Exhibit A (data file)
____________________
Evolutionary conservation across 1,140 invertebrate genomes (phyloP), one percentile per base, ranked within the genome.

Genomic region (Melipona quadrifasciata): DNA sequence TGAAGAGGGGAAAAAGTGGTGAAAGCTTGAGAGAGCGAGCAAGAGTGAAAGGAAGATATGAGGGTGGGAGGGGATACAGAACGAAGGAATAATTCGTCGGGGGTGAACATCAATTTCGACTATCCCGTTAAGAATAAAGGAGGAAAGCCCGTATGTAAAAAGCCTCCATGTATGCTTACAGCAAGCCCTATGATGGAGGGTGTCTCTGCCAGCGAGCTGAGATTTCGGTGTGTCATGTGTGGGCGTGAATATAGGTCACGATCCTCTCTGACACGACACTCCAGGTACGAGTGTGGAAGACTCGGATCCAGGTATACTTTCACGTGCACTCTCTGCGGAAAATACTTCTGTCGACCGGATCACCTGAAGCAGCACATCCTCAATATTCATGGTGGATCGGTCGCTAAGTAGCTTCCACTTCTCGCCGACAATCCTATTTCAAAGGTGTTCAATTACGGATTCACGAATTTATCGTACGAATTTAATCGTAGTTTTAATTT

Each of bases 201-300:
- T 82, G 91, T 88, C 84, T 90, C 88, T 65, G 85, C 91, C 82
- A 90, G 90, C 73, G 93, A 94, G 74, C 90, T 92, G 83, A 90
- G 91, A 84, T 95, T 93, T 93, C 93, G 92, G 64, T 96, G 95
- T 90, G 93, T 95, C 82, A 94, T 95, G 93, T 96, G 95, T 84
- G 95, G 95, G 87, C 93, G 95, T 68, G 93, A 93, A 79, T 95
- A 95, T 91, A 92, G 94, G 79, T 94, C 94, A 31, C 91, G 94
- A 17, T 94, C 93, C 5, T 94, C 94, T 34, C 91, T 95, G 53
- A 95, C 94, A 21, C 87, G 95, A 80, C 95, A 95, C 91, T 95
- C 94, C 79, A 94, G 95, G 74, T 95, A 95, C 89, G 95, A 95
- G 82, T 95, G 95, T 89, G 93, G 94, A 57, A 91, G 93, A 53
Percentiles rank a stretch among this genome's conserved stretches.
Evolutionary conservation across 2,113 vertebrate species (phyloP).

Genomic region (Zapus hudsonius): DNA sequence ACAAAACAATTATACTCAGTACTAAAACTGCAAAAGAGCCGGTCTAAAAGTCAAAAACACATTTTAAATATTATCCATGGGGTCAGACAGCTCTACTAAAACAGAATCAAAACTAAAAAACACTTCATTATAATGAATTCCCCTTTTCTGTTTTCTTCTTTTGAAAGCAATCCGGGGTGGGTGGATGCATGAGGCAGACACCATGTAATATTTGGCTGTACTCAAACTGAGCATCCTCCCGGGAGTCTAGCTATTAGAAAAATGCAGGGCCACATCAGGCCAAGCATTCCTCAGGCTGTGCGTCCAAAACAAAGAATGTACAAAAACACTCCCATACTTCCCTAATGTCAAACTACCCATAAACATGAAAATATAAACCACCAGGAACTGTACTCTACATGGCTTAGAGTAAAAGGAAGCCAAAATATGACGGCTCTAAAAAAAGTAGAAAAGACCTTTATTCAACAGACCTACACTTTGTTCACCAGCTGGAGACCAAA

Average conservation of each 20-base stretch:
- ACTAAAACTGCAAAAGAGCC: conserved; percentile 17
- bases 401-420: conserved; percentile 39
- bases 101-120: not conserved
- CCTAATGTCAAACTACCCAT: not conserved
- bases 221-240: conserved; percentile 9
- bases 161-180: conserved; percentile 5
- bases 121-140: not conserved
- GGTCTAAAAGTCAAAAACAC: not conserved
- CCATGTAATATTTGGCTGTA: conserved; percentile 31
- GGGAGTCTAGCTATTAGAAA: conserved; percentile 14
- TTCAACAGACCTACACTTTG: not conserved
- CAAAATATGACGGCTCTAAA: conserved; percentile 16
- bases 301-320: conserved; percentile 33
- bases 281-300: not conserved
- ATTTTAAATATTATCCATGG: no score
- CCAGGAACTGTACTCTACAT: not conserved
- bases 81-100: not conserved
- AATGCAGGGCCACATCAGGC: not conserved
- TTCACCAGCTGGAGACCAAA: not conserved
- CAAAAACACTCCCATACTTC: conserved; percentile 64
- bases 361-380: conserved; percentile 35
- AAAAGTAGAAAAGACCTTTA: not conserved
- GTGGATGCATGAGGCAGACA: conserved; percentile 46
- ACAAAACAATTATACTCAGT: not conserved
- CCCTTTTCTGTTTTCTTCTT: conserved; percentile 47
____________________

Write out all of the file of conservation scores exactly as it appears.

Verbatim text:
Evolutionary conservation across 1,140 invertebrate genomes (phyloP), one percentile per base, ranked within the genome.

Genomic region (Melipona quadrifasciata): DNA sequence TGAAGAGGGGAAAAAGTGGTGAAAGCTTGAGAGAGCGAGCAAGAGTGAAAGGAAGATATGAGGGTGGGAGGGGATACAGAACGAAGGAATAATTCGTCGGGGGTGAACATCAATTTCGACTATCCCGTTAAGAATAAAGGAGGAAAGCCCGTATGTAAAAAGCCTCCATGTATGCTTACAGCAAGCCCTATGATGGAGGGTGTCTCTGCCAGCGAGCTGAGATTTCGGTGTGTCATGTGTGGGCGTGAATATAGGTCACGATCCTCTCTGACACGACACTCCAGGTACGAGTGTGGAAGACTCGGATCCAGGTATACTTTCACGTGCACTCTCTGCGGAAAATACTTCTGTCGACCGGATCACCTGAAGCAGCACATCCTCAATATTCATGGTGGATCGGTCGCTAAGTAGCTTCCACTTCTCGCCGACAATCCTATTTCAAAGGTGTTCAATTACGGATTCACGAATTTATCGTACGAATTTAATCGTAGTTTTAATTT

Each of bases 201-300:
- T 82, G 91, T 88, C 84, T 90, C 88, T 65, G 85, C 91, C 82
- A 90, G 90, C 73, G 93, A 94, G 74, C 90, T 92, G 83, A 90
- G 91, A 84, T 95, T 93, T 93, C 93, G 92, G 64, T 96, G 95
- T 90, G 93, T 95, C 82, A 94, T 95, G 93, T 96, G 95, T 84
- G 95, G 95, G 87, C 93, G 95, T 68, G 93, A 93, A 79, T 95
- A 95, T 91, A 92, G 94, G 79, T 94, C 94, A 31, C 91, G 94
- A 17, T 94, C 93, C 5, T 94, C 94, T 34, C 91, T 95, G 53
- A 95, C 94, A 21, C 87, G 95, A 80, C 95, A 95, C 91, T 95
- C 94, C 79, A 94, G 95, G 74, T 95, A 95, C 89, G 95, A 95
- G 82, T 95, G 95, T 89, G 93, G 94, A 57, A 91, G 93, A 53
Percentiles rank a stretch among this genome's conserved stretches.
Evolutionary conservation across 2,113 vertebrate species (phyloP).

Genomic region (Zapus hudsonius): DNA sequence ACAAAACAATTATACTCAGTACTAAAACTGCAAAAGAGCCGGTCTAAAAGTCAAAAACACATTTTAAATATTATCCATGGGGTCAGACAGCTCTACTAAAACAGAATCAAAACTAAAAAACACTTCATTATAATGAATTCCCCTTTTCTGTTTTCTTCTTTTGAAAGCAATCCGGGGTGGGTGGATGCATGAGGCAGACACCATGTAATATTTGGCTGTACTCAAACTGAGCATCCTCCCGGGAGTCTAGCTATTAGAAAAATGCAGGGCCACATCAGGCCAAGCATTCCTCAGGCTGTGCGTCCAAAACAAAGAATGTACAAAAACACTCCCATACTTCCCTAATGTCAAACTACCCATAAACATGAAAATATAAACCACCAGGAACTGTACTCTACATGGCTTAGAGTAAAAGGAAGCCAAAATATGACGGCTCTAAAAAAAGTAGAAAAGACCTTTATTCAACAGACCTACACTTTGTTCACCAGCTGGAGACCAAA

Average conservation of each 20-base stretch:
- ACTAAAACTGCAAAAGAGCC: conserved; percentile 17
- bases 401-420: conserved; percentile 39
- bases 101-120: not conserved
- CCTAATGTCAAACTACCCAT: not conserved
- bases 221-240: conserved; percentile 9
- bases 161-180: conserved; percentile 5
- bases 121-140: not conserved
- GGTCTAAAAGTCAAAAACAC: not conserved
- CCATGTAATATTTGGCTGTA: conserved; percentile 31
- GGGAGTCTAGCTATTAGAAA: conserved; percentile 14
- TTCAACAGACCTACACTTTG: not conserved
- CAAAATATGACGGCTCTAAA: conserved; percentile 16
- bases 301-320: conserved; percentile 33
- bases 281-300: not conserved
- ATTTTAAATATTATCCATGG: no score
- CCAGGAACTGTACTCTACAT: not conserved
- bases 81-100: not conserved
- AATGCAGGGCCACATCAGGC: not conserved
- TTCACCAGCTGGAGACCAAA: not conserved
- CAAAAACACTCCCATACTTC: conserved; percentile 64
- bases 361-380: conserved; percentile 35
- AAAAGTAGAAAAGACCTTTA: not conserved
- GTGGATGCATGAGGCAGACA: conserved; percentile 46
- ACAAAACAATTATACTCAGT: not conserved
- CCCTTTTCTGTTTTCTTCTT: conserved; percentile 47